Demystifying the Accountability Conundrum

When you think of someone who is accountable, what are some of the words that come to mind? Dependable? Committed? Responsible? Punctual?

People use when describing accountability. While they are good adjectives, there really isn’t one good synonym.

Accountability is a person’s willingness to accept responsibility for his or her actions. Although a concise definition, I think that accountability encompasses several habits that, when practiced proactively, result in a person who embodies the definition.

I first learned these as the habits for being referable (attributable to Dan Sullivan, The Strategic Coach). Over the years, I repurposed the descriptor of these behaviors from habits for being referable to habits for being accountable (and of course, an accountable person is a referable person, so it ties together neatly).

Do what you say you’re going to do. How many times have you said, OK, I’ll take care of xyz, and then the task drops off your radar? When you say you’re going to do something, make a note, set a reminder – do something to make sure you will do it.

Finish what you start. Hectic, high pressure work environments are filled with examples of initiatives that are begun, but not fully completed. Like the previous example, set a reliable follow up mechanism to make sure that you finish things that you commit to do.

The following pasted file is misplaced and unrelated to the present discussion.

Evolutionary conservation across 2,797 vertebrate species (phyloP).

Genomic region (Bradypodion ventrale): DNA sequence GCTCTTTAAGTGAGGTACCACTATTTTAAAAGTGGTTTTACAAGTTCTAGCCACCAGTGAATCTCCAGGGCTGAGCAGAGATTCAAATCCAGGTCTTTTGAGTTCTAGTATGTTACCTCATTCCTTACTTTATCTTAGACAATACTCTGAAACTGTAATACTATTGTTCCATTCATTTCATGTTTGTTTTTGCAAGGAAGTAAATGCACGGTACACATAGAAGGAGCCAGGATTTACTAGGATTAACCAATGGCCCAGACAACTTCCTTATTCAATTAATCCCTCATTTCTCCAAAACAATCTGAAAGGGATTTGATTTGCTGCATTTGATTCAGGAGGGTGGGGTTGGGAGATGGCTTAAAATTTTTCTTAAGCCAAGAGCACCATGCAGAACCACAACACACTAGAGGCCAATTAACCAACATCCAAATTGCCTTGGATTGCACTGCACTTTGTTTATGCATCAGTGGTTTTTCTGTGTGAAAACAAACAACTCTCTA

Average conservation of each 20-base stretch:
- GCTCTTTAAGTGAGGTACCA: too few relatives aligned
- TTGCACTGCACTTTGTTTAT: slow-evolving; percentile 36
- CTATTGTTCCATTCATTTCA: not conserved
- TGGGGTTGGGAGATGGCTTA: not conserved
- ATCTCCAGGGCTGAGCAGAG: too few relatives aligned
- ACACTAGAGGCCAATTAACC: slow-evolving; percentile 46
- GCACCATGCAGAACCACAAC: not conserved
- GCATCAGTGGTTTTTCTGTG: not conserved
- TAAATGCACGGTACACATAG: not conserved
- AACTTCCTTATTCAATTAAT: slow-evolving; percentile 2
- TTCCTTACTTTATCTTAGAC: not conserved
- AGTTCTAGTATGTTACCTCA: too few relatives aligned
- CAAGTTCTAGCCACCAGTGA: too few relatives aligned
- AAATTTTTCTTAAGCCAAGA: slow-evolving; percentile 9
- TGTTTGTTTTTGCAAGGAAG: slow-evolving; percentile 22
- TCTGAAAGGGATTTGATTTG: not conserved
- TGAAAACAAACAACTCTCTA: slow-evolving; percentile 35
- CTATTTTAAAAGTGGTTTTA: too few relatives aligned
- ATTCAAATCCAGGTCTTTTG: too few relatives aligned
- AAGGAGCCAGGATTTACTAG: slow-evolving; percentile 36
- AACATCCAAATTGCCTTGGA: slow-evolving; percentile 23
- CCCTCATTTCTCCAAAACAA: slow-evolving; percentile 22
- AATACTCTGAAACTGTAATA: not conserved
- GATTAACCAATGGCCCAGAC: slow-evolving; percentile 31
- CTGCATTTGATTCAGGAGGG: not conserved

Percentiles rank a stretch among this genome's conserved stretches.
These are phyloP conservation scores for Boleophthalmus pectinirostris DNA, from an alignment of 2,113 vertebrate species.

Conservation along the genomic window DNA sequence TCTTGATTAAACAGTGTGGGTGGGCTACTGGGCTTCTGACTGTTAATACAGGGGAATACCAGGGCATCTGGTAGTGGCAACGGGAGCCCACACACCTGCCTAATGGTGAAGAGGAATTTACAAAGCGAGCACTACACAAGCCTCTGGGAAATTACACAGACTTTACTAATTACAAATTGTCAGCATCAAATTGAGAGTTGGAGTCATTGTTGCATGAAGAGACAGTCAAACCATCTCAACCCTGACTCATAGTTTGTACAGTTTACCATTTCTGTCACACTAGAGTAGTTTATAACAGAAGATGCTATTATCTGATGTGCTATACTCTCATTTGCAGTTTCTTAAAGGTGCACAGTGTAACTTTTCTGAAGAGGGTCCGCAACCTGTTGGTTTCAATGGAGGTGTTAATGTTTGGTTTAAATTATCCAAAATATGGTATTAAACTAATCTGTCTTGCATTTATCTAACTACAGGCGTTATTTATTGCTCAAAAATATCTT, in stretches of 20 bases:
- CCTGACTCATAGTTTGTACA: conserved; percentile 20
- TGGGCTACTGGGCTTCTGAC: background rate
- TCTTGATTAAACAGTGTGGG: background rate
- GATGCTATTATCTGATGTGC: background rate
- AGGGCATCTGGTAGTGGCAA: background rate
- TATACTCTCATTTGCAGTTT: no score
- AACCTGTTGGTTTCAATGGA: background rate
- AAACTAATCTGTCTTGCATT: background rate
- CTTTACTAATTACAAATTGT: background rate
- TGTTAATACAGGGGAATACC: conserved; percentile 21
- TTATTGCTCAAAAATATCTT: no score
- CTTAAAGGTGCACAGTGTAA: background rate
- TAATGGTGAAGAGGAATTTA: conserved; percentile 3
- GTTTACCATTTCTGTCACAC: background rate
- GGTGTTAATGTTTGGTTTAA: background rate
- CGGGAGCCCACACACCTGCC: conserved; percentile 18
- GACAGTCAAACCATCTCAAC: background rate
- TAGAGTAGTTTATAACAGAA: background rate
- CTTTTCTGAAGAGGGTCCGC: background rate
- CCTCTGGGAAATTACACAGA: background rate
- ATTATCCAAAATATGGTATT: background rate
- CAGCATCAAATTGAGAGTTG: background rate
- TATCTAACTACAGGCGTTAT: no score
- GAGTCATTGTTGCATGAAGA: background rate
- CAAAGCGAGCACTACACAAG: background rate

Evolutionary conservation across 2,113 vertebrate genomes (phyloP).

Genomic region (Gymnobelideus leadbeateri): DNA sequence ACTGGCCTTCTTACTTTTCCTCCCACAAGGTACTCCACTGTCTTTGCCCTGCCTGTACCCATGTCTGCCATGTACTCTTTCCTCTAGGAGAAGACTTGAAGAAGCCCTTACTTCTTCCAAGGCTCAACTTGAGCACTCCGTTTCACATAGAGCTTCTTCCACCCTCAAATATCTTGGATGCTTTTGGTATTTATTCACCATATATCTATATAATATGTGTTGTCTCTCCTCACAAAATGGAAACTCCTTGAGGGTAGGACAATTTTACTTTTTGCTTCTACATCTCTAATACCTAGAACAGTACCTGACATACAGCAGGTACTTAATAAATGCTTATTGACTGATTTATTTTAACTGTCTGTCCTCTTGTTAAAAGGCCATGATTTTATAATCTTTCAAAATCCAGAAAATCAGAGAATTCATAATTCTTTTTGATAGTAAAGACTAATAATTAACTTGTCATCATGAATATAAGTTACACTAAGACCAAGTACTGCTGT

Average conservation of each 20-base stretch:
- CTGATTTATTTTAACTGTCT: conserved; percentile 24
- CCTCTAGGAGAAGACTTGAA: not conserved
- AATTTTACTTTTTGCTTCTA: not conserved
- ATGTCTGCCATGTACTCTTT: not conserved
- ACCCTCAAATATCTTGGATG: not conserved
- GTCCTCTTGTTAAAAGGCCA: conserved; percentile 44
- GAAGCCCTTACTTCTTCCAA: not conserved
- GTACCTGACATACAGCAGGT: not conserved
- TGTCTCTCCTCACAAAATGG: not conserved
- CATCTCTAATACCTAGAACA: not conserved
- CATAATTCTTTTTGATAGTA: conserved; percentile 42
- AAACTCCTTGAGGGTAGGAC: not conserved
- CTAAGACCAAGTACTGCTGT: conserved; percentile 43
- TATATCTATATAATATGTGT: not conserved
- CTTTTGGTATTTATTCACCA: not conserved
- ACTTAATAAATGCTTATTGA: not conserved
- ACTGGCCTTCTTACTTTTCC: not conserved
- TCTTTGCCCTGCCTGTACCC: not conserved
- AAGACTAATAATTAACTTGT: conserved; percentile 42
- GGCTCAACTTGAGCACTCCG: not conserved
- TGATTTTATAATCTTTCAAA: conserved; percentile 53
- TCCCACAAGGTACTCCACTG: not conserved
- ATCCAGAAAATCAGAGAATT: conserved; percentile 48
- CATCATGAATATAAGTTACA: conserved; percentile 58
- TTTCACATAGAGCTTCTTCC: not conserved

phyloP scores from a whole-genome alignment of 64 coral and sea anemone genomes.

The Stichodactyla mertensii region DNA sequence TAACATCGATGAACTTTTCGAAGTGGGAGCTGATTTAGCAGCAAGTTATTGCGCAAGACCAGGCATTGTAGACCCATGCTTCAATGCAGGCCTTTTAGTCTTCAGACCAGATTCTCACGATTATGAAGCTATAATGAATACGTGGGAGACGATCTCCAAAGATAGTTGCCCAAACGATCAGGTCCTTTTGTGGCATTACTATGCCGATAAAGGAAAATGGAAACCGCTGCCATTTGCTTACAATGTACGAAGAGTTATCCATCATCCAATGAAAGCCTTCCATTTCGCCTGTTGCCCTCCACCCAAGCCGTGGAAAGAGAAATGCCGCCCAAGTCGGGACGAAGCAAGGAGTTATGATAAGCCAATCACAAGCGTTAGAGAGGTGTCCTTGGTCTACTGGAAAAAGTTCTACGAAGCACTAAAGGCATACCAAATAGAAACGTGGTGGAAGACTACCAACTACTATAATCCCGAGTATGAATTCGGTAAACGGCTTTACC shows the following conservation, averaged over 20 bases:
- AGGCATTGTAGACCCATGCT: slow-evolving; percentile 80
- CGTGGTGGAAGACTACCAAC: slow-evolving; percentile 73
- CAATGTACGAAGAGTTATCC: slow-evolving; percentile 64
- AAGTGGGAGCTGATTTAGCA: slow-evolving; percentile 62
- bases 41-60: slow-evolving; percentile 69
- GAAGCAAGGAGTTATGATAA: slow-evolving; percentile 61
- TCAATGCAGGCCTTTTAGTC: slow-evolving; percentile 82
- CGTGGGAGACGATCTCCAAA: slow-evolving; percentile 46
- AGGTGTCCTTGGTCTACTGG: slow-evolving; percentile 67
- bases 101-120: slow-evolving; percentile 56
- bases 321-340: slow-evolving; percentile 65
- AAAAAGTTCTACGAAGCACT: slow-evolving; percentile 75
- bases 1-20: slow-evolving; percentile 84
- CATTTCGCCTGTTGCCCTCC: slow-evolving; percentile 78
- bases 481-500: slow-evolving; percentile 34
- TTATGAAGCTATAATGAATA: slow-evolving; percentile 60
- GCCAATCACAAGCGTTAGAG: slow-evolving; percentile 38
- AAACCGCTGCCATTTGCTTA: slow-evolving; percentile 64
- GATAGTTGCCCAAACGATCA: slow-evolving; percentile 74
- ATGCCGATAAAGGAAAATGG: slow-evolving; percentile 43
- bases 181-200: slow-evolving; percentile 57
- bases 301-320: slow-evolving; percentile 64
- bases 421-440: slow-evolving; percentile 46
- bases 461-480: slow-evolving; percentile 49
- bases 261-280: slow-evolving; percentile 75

Arrive on time. People who are overscheduled think they can cram in more commitments than are realistic and often fall short. Use whatever trick you can to makes sure you’re on time. You can set meetings 15 minutes earlier in your calendar or allow 20 minutes more to get to your appointments. (At a minimum, be courteous and let people know if you’re going to be late.)

Say please and thank you. These are the bare bones fundamentals of polite behavior. I would add to this simple concept to be civil to your co-workers. Sometimes this is hard to do, especially if you work in an environment of people who aren’t civil. But just because others behave badly doesn’t entitle you to do so.

After reading these behaviors, you may scoff and dismiss these principles as too simplistic. Just because the concepts are simple doesn’t make it easy. They take discipline and practice to master.

I recommend that you focus on one principle for three weeks, rotate to another, and keep this rotation going throughout the year. You will gain mastery, and by doing so, you will develop the hallmark of a person who is truly accountable. Imagine what that will do for your leadership effectiveness!

Have a great day!​​​​​​

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